Top Business Schools

By Bizclik Editor

It would appear that in today’s day and age, an undergraduate diploma from a university doesn’t cut it anymore. As competition in the talent pool increases, employers are looking for more candidates with MBAs and similar postgraduate degrees.

Should an MBA be a prospective student’s course of action, how does he decide what school is the best to attend? Prestige? Level of difficulty? Cost? Which school is really the best? Luckily, the Graduate Management Association of Australia has taken the guesswork out of it for us. Based on their extensive research, the following ten universities have made it to the annual 5-Star rating list, ranking highest in terms of the best MBA programs.

1. Deakin University (Melbourne, VIC)
2. Edith Cowan University (Perth, WA)
3. University of Melbourne (Melbourne, VIC)
4. University of Queensland (Brisbane, QLD)
5. Queensland University of Technology (Brisbane, QLD)
6. Queensland University of Technology (MBA Major) (Brisbane, QLD)
7. University of South Australia (Adelaide, SA)
8. University of Western Australia (Perth, WA)
9. University of Western Australia (MBA Advanced) (Perth, WA)
10. University of Wollongong (Wollongong, NSW)


How does the Graduate Management Association of Australia determine which programs are the best? GMAA National Secretary Tony McArthur explains that when comparing five-star programs against the one-star programs, the three areas that stand out are staffing issues, entrance requirements and the actual educational components of the programs. He says, “In the staffing area, the five-star programs tend to have more staff per student and the staff have higher qualifications and more experience.

“With regard to entrance requirements, all of the five-star programs require an undergraduate degree whereas nearly half of the one-star programs do not require a degree. Also the five-star programs require more work and management experience.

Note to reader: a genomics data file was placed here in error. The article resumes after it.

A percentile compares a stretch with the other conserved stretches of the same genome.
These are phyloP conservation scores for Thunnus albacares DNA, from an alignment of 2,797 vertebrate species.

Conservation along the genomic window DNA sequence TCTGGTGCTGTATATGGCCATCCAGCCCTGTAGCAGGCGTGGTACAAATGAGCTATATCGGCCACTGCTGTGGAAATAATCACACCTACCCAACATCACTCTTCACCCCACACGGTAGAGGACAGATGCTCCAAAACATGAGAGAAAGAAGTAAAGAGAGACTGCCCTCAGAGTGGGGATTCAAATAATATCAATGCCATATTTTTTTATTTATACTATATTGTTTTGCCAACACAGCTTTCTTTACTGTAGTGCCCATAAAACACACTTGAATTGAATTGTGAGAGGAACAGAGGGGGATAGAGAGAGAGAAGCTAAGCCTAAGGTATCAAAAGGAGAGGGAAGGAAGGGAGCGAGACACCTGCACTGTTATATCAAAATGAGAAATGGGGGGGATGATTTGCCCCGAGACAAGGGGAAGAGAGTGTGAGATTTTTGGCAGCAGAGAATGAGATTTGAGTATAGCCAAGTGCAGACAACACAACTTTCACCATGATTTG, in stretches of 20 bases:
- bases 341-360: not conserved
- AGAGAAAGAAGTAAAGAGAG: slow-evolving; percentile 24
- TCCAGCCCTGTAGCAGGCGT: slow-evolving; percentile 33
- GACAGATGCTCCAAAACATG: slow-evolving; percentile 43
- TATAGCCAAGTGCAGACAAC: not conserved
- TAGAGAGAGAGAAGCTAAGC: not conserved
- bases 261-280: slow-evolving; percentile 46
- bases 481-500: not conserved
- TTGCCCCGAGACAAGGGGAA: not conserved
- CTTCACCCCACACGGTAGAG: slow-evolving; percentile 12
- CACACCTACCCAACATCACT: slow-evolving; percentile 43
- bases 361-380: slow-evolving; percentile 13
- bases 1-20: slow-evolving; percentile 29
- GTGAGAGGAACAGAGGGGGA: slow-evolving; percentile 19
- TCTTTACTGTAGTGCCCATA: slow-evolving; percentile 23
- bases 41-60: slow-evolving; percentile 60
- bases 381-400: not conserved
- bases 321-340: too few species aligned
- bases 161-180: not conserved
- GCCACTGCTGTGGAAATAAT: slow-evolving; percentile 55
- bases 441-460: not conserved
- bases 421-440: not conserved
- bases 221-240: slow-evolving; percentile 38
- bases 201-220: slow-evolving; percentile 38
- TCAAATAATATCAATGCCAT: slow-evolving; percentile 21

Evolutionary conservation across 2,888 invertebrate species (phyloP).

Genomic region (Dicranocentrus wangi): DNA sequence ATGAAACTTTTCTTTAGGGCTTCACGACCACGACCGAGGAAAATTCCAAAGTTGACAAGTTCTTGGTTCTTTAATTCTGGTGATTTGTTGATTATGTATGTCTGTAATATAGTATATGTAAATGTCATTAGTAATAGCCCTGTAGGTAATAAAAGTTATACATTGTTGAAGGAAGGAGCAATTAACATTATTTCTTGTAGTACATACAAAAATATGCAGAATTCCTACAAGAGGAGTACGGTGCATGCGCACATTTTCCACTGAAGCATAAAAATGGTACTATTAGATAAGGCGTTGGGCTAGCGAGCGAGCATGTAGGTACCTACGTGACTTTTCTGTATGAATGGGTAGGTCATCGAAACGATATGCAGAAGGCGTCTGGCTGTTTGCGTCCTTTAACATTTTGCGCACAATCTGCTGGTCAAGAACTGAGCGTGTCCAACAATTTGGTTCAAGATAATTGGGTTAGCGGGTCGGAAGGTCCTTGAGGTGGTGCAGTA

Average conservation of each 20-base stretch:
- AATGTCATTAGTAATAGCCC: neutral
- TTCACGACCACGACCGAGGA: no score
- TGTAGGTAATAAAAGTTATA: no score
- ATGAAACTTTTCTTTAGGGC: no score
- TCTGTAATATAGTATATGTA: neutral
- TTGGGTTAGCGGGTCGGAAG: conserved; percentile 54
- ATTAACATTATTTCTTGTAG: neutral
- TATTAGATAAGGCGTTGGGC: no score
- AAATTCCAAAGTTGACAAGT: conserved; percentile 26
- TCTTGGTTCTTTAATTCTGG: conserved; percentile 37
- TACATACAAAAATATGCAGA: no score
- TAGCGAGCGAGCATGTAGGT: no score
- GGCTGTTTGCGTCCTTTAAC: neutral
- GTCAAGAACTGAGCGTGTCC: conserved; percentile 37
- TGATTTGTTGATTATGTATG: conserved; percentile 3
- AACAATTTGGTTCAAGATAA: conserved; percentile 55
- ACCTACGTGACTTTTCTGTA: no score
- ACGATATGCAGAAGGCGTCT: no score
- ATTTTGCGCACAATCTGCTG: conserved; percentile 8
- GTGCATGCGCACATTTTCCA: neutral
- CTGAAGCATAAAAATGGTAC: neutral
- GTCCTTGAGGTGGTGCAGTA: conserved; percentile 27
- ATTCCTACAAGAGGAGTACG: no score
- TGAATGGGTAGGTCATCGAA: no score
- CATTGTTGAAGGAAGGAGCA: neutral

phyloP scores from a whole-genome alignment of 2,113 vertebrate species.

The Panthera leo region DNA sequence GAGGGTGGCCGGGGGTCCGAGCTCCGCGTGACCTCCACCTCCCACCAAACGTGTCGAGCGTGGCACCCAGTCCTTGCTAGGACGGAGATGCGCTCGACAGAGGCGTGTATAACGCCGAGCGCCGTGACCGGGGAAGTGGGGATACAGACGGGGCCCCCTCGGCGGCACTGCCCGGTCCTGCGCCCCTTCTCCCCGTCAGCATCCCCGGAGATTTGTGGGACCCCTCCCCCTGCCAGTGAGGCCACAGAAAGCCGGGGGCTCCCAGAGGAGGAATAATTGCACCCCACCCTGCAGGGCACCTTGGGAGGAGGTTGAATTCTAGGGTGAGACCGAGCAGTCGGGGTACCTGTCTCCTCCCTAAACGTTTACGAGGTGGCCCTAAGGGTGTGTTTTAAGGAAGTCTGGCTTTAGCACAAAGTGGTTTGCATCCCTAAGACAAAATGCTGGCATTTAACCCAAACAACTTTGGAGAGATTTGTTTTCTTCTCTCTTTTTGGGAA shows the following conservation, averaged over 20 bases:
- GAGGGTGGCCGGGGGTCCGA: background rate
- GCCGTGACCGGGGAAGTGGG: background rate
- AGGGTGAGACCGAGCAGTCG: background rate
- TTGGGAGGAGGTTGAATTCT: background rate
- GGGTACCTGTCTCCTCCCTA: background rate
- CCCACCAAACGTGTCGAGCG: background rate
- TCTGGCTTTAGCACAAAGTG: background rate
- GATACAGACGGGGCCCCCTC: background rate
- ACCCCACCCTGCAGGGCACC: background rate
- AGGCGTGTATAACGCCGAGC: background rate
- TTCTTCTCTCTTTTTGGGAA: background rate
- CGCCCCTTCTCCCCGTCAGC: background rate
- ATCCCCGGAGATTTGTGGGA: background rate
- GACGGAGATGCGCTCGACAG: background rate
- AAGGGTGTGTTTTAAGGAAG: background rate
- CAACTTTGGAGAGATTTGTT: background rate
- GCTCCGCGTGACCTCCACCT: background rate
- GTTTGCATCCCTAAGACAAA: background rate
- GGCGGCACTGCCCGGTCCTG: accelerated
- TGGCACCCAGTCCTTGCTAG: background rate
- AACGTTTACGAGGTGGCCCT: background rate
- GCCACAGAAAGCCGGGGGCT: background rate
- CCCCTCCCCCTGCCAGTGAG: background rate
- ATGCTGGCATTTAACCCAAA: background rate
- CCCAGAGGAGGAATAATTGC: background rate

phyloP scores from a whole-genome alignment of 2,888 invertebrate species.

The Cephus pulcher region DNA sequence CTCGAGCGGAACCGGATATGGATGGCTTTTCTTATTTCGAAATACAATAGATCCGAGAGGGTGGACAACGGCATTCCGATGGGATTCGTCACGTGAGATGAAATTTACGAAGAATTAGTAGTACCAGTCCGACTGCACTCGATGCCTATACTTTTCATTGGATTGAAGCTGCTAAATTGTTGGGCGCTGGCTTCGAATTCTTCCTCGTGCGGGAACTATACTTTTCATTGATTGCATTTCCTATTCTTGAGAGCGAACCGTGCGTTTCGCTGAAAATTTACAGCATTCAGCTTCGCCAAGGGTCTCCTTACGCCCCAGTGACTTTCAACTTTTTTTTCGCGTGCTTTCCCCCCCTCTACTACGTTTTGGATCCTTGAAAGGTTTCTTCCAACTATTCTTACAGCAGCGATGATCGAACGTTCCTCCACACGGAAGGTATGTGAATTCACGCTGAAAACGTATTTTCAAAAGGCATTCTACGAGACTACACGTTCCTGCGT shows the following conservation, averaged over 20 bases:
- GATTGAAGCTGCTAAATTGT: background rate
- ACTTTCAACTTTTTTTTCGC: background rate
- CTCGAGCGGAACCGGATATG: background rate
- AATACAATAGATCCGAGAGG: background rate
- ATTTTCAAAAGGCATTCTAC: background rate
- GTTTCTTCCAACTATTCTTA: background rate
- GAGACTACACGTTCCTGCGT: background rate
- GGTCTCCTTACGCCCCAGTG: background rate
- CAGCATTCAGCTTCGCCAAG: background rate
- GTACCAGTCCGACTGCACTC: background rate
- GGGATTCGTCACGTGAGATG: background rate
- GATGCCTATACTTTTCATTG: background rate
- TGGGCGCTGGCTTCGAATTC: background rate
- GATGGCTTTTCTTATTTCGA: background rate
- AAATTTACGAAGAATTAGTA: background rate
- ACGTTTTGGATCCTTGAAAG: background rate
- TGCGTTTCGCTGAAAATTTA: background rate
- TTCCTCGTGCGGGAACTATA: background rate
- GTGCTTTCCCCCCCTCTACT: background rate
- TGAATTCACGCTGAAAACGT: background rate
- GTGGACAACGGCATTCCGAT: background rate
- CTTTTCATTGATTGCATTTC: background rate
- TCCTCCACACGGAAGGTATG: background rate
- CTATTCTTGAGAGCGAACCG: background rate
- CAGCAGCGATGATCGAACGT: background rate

“In the educational component area, the five-star programs tend to have a higher percentage of compulsory subjects compared to electives and the compulsory subjects provide a better coverage of the core areas considered desirable for an MBA program,” McArthur says.


Now that you know what schools rank the highest, how do you decide where to go? McArthur says the first question a prospective student should ask themselves is how they want to study. Deciding whether you want real classroom experience or an online education should be easy to settle on. McArthur says, “If the face-to-face option is your preferred mode of study, then your choices are restricted to those programs offered in your immediate area. The online option enables you to consider programs outside of Australia and in other states. The trend seems to be that more business schools are offering online programs.”

Other factors to consider:
• If you are looking for programs that focus on particular industries (e.g. aviation, hospitality), then your choices are likely to be quite limited.
• For most people, the cost of the program will be a factor. Programs range from $17,000 to over $50,000.
• The reputation of the institution is important, as it is one of the issues a prospective employer will consider when reviewing CVs.
• If possible, talk to friends and colleagues that studied at particular institutions to get their views on the staff, subjects and an overall assessment of the program.


What about the students that are interested in working and earning their MBA at the same time?

McArthur says, “Firstly, what is the best type of study to undertake at this stage in your career? If you are currently working in a technical area and planning to stay there for the next several years, then a Masters that follows your undergraduate degree is possibly the best option. If you are looking to move into a more general management area, then an MBA may be the more appropriate option for someone who has spent all of their working life in a particular area of the company.”

“Next is the question of the time commitment and the likely changes to lifestyle. Someone in their 30s or 40s who is working full time, with family and social commitments has to recognize that undertaking postgraduate study will require a commitment of about 10-12 hours per week per subject for two to three years. An MBA is a big commitment and you need to accept that it will probably require a significant change to your lifestyle.”


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